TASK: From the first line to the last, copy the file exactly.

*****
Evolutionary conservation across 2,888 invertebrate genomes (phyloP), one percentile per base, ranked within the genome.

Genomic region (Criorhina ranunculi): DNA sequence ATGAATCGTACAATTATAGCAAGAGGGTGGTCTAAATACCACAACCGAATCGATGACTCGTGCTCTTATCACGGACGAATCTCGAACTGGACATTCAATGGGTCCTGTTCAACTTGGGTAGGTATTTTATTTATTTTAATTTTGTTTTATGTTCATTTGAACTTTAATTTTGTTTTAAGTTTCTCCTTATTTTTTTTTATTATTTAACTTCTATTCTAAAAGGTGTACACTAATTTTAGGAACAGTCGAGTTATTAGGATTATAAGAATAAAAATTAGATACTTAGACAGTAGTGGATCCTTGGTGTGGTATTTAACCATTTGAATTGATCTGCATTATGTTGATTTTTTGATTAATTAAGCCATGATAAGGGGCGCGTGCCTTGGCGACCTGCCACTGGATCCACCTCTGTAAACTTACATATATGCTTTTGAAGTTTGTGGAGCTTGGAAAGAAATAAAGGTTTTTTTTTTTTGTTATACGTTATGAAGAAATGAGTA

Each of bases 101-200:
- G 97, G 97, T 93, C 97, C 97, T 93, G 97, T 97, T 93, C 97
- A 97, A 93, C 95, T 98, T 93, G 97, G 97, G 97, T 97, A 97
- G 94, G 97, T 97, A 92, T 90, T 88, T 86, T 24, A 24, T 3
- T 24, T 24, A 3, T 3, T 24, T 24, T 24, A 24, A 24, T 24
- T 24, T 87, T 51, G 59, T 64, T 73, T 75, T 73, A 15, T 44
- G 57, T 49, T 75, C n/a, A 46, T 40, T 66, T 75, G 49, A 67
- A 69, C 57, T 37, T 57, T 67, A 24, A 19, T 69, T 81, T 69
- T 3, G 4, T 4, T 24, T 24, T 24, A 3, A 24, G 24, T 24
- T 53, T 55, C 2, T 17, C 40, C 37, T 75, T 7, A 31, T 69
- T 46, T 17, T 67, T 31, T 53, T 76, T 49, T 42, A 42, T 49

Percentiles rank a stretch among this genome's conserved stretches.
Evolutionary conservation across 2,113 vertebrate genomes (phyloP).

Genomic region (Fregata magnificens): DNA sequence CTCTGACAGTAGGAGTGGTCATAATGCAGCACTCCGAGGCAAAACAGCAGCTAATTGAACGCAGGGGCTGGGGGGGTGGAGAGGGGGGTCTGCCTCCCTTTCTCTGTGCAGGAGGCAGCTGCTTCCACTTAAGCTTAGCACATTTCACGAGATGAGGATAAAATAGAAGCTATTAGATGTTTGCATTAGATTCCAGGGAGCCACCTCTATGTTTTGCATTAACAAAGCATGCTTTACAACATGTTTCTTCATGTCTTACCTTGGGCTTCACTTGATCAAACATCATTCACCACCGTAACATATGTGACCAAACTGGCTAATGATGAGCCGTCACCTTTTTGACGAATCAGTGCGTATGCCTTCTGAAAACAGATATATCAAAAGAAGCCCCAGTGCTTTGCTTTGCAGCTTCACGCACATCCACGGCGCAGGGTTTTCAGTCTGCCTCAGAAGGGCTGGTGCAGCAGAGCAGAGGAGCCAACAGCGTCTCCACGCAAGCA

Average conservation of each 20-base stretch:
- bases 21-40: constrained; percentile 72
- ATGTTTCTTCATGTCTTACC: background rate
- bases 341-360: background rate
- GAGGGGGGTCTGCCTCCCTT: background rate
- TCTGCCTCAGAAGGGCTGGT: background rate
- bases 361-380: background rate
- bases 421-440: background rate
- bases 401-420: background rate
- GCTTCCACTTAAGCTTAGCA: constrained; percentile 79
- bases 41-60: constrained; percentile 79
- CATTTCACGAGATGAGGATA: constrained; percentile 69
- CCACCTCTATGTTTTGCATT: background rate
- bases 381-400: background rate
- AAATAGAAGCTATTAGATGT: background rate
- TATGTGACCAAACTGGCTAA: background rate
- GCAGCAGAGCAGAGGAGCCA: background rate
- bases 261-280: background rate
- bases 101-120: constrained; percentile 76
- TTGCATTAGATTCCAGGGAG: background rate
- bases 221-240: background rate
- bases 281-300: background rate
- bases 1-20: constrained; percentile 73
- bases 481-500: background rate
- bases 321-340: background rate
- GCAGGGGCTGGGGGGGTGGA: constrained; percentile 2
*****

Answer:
Evolutionary conservation across 2,888 invertebrate genomes (phyloP), one percentile per base, ranked within the genome.

Genomic region (Criorhina ranunculi): DNA sequence ATGAATCGTACAATTATAGCAAGAGGGTGGTCTAAATACCACAACCGAATCGATGACTCGTGCTCTTATCACGGACGAATCTCGAACTGGACATTCAATGGGTCCTGTTCAACTTGGGTAGGTATTTTATTTATTTTAATTTTGTTTTATGTTCATTTGAACTTTAATTTTGTTTTAAGTTTCTCCTTATTTTTTTTTATTATTTAACTTCTATTCTAAAAGGTGTACACTAATTTTAGGAACAGTCGAGTTATTAGGATTATAAGAATAAAAATTAGATACTTAGACAGTAGTGGATCCTTGGTGTGGTATTTAACCATTTGAATTGATCTGCATTATGTTGATTTTTTGATTAATTAAGCCATGATAAGGGGCGCGTGCCTTGGCGACCTGCCACTGGATCCACCTCTGTAAACTTACATATATGCTTTTGAAGTTTGTGGAGCTTGGAAAGAAATAAAGGTTTTTTTTTTTTGTTATACGTTATGAAGAAATGAGTA

Each of bases 101-200:
- G 97, G 97, T 93, C 97, C 97, T 93, G 97, T 97, T 93, C 97
- A 97, A 93, C 95, T 98, T 93, G 97, G 97, G 97, T 97, A 97
- G 94, G 97, T 97, A 92, T 90, T 88, T 86, T 24, A 24, T 3
- T 24, T 24, A 3, T 3, T 24, T 24, T 24, A 24, A 24, T 24
- T 24, T 87, T 51, G 59, T 64, T 73, T 75, T 73, A 15, T 44
- G 57, T 49, T 75, C n/a, A 46, T 40, T 66, T 75, G 49, A 67
- A 69, C 57, T 37, T 57, T 67, A 24, A 19, T 69, T 81, T 69
- T 3, G 4, T 4, T 24, T 24, T 24, A 3, A 24, G 24, T 24
- T 53, T 55, C 2, T 17, C 40, C 37, T 75, T 7, A 31, T 69
- T 46, T 17, T 67, T 31, T 53, T 76, T 49, T 42, A 42, T 49

Percentiles rank a stretch among this genome's conserved stretches.
Evolutionary conservation across 2,113 vertebrate genomes (phyloP).

Genomic region (Fregata magnificens): DNA sequence CTCTGACAGTAGGAGTGGTCATAATGCAGCACTCCGAGGCAAAACAGCAGCTAATTGAACGCAGGGGCTGGGGGGGTGGAGAGGGGGGTCTGCCTCCCTTTCTCTGTGCAGGAGGCAGCTGCTTCCACTTAAGCTTAGCACATTTCACGAGATGAGGATAAAATAGAAGCTATTAGATGTTTGCATTAGATTCCAGGGAGCCACCTCTATGTTTTGCATTAACAAAGCATGCTTTACAACATGTTTCTTCATGTCTTACCTTGGGCTTCACTTGATCAAACATCATTCACCACCGTAACATATGTGACCAAACTGGCTAATGATGAGCCGTCACCTTTTTGACGAATCAGTGCGTATGCCTTCTGAAAACAGATATATCAAAAGAAGCCCCAGTGCTTTGCTTTGCAGCTTCACGCACATCCACGGCGCAGGGTTTTCAGTCTGCCTCAGAAGGGCTGGTGCAGCAGAGCAGAGGAGCCAACAGCGTCTCCACGCAAGCA

Average conservation of each 20-base stretch:
- bases 21-40: constrained; percentile 72
- ATGTTTCTTCATGTCTTACC: background rate
- bases 341-360: background rate
- GAGGGGGGTCTGCCTCCCTT: background rate
- TCTGCCTCAGAAGGGCTGGT: background rate
- bases 361-380: background rate
- bases 421-440: background rate
- bases 401-420: background rate
- GCTTCCACTTAAGCTTAGCA: constrained; percentile 79
- bases 41-60: constrained; percentile 79
- CATTTCACGAGATGAGGATA: constrained; percentile 69
- CCACCTCTATGTTTTGCATT: background rate
- bases 381-400: background rate
- AAATAGAAGCTATTAGATGT: background rate
- TATGTGACCAAACTGGCTAA: background rate
- GCAGCAGAGCAGAGGAGCCA: background rate
- bases 261-280: background rate
- bases 101-120: constrained; percentile 76
- TTGCATTAGATTCCAGGGAG: background rate
- bases 221-240: background rate
- bases 281-300: background rate
- bases 1-20: constrained; percentile 73
- bases 481-500: background rate
- bases 321-340: background rate
- GCAGGGGCTGGGGGGGTGGA: constrained; percentile 2